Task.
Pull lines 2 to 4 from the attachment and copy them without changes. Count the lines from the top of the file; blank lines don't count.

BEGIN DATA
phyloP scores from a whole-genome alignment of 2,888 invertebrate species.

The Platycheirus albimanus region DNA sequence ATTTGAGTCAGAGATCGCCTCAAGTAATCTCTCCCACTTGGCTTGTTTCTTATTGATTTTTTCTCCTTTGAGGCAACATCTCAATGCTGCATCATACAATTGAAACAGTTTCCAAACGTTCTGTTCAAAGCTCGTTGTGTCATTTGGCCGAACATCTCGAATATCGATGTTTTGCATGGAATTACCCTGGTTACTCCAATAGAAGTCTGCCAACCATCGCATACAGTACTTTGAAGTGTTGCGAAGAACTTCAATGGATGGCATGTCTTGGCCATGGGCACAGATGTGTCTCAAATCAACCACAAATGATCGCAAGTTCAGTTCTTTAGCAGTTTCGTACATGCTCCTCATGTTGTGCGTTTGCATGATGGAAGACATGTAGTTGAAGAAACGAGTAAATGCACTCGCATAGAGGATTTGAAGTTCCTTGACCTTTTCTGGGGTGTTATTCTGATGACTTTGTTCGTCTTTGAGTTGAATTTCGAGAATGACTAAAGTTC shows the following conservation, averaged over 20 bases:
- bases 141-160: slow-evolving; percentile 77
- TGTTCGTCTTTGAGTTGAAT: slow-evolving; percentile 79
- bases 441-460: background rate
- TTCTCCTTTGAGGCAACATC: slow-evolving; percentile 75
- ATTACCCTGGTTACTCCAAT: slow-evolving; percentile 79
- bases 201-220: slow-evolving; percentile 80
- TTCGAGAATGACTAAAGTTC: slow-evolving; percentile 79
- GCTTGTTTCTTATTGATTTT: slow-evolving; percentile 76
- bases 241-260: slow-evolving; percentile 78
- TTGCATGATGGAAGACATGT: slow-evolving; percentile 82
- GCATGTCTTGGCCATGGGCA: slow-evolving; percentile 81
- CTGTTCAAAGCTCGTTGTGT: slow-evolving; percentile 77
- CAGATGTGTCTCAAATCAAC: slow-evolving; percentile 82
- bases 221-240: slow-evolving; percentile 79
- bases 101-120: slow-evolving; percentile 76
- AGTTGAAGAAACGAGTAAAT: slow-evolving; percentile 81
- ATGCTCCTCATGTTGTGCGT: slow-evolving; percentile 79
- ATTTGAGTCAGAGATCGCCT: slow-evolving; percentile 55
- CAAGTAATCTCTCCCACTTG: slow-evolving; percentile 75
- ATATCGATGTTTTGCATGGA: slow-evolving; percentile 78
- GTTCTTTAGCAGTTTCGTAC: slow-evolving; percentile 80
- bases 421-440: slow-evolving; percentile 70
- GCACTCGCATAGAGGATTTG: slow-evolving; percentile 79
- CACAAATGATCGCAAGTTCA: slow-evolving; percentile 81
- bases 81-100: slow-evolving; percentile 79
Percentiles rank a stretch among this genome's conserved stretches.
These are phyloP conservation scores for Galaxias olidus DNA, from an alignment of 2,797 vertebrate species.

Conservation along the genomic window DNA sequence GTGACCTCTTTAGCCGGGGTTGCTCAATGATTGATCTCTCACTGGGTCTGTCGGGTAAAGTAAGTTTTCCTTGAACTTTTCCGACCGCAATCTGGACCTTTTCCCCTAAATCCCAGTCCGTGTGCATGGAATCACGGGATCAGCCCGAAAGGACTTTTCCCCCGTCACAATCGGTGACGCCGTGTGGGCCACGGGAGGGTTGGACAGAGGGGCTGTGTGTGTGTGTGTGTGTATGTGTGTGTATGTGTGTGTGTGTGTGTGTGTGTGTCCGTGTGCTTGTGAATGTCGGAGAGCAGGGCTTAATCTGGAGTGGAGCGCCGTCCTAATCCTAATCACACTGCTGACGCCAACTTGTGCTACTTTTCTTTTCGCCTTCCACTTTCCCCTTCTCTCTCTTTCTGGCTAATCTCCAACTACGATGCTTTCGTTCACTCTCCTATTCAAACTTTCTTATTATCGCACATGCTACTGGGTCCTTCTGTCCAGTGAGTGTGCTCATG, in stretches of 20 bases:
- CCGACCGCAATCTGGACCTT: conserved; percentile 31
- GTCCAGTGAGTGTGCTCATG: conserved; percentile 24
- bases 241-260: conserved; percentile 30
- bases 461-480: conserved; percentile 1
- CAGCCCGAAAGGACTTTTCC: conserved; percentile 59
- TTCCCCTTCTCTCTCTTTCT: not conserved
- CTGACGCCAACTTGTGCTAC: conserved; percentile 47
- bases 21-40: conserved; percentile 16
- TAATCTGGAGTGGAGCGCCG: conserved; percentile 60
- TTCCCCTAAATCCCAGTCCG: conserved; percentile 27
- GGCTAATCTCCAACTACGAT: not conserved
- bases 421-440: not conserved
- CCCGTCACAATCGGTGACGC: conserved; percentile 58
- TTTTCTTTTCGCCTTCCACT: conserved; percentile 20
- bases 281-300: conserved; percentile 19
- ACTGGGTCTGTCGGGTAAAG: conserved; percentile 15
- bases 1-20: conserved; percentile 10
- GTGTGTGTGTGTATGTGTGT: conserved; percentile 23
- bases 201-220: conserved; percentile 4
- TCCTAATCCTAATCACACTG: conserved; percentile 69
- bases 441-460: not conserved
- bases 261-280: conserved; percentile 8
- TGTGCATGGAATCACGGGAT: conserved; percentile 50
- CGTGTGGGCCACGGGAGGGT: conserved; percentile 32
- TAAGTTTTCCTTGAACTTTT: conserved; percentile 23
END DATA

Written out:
The Platycheirus albimanus region DNA sequence ATTTGAGTCAGAGATCGCCTCAAGTAATCTCTCCCACTTGGCTTGTTTCTTATTGATTTTTTCTCCTTTGAGGCAACATCTCAATGCTGCATCATACAATTGAAACAGTTTCCAAACGTTCTGTTCAAAGCTCGTTGTGTCATTTGGCCGAACATCTCGAATATCGATGTTTTGCATGGAATTACCCTGGTTACTCCAATAGAAGTCTGCCAACCATCGCATACAGTACTTTGAAGTGTTGCGAAGAACTTCAATGGATGGCATGTCTTGGCCATGGGCACAGATGTGTCTCAAATCAACCACAAATGATCGCAAGTTCAGTTCTTTAGCAGTTTCGTACATGCTCCTCATGTTGTGCGTTTGCATGATGGAAGACATGTAGTTGAAGAAACGAGTAAATGCACTCGCATAGAGGATTTGAAGTTCCTTGACCTTTTCTGGGGTGTTATTCTGATGACTTTGTTCGTCTTTGAGTTGAATTTCGAGAATGACTAAAGTTC shows the following conservation, averaged over 20 bases:
- bases 141-160: slow-evolving; percentile 77
- TGTTCGTCTTTGAGTTGAAT: slow-evolving; percentile 79